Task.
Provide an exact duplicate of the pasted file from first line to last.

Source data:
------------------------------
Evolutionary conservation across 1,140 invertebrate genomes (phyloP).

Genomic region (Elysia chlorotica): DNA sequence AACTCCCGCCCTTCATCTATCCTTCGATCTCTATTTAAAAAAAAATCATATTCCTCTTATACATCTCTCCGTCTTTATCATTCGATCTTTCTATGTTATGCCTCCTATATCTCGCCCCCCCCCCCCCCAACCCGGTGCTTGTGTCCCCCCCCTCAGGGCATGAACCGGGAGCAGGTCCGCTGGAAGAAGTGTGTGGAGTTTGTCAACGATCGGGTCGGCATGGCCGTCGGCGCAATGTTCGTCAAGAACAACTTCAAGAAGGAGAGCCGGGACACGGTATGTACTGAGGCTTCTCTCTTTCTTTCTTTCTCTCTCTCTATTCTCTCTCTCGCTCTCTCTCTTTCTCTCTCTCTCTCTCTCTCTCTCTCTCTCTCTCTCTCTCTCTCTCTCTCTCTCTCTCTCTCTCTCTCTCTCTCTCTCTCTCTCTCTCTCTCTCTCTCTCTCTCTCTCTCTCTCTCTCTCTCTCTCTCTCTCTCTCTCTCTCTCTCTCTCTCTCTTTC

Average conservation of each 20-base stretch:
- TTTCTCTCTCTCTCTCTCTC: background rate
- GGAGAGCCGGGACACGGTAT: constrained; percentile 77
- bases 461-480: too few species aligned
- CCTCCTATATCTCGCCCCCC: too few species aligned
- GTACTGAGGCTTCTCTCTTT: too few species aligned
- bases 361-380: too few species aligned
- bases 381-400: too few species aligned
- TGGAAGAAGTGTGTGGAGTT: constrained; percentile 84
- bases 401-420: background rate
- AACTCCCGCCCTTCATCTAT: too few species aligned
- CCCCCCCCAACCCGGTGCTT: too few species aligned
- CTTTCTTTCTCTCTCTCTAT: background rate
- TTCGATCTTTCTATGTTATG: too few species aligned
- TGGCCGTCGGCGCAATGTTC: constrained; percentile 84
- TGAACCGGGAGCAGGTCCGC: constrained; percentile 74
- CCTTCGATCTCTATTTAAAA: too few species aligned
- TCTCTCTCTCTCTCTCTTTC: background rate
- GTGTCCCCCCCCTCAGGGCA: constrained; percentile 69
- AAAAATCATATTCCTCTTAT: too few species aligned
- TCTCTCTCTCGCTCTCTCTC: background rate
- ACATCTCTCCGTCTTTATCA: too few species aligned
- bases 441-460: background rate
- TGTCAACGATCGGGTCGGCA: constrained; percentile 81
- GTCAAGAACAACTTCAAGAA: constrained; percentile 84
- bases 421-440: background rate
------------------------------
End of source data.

Evolutionary conservation across 1,140 invertebrate genomes (phyloP).

Genomic region (Elysia chlorotica): DNA sequence AACTCCCGCCCTTCATCTATCCTTCGATCTCTATTTAAAAAAAAATCATATTCCTCTTATACATCTCTCCGTCTTTATCATTCGATCTTTCTATGTTATGCCTCCTATATCTCGCCCCCCCCCCCCCCAACCCGGTGCTTGTGTCCCCCCCCTCAGGGCATGAACCGGGAGCAGGTCCGCTGGAAGAAGTGTGTGGAGTTTGTCAACGATCGGGTCGGCATGGCCGTCGGCGCAATGTTCGTCAAGAACAACTTCAAGAAGGAGAGCCGGGACACGGTATGTACTGAGGCTTCTCTCTTTCTTTCTTTCTCTCTCTCTATTCTCTCTCTCGCTCTCTCTCTTTCTCTCTCTCTCTCTCTCTCTCTCTCTCTCTCTCTCTCTCTCTCTCTCTCTCTCTCTCTCTCTCTCTCTCTCTCTCTCTCTCTCTCTCTCTCTCTCTCTCTCTCTCTCTCTCTCTCTCTCTCTCTCTCTCTCTCTCTCTCTCTCTCTCTCTCTCTTTC

Average conservation of each 20-base stretch:
- TTTCTCTCTCTCTCTCTCTC: background rate
- GGAGAGCCGGGACACGGTAT: constrained; percentile 77
- bases 461-480: too few species aligned
- CCTCCTATATCTCGCCCCCC: too few species aligned
- GTACTGAGGCTTCTCTCTTT: too few species aligned
- bases 361-380: too few species aligned
- bases 381-400: too few species aligned
- TGGAAGAAGTGTGTGGAGTT: constrained; percentile 84
- bases 401-420: background rate
- AACTCCCGCCCTTCATCTAT: too few species aligned
- CCCCCCCCAACCCGGTGCTT: too few species aligned
- CTTTCTTTCTCTCTCTCTAT: background rate
- TTCGATCTTTCTATGTTATG: too few species aligned
- TGGCCGTCGGCGCAATGTTC: constrained; percentile 84
- TGAACCGGGAGCAGGTCCGC: constrained; percentile 74
- CCTTCGATCTCTATTTAAAA: too few species aligned
- TCTCTCTCTCTCTCTCTTTC: background rate
- GTGTCCCCCCCCTCAGGGCA: constrained; percentile 69
- AAAAATCATATTCCTCTTAT: too few species aligned
- TCTCTCTCTCGCTCTCTCTC: background rate
- ACATCTCTCCGTCTTTATCA: too few species aligned
- bases 441-460: background rate
- TGTCAACGATCGGGTCGGCA: constrained; percentile 81
- GTCAAGAACAACTTCAAGAA: constrained; percentile 84
- bases 421-440: background rate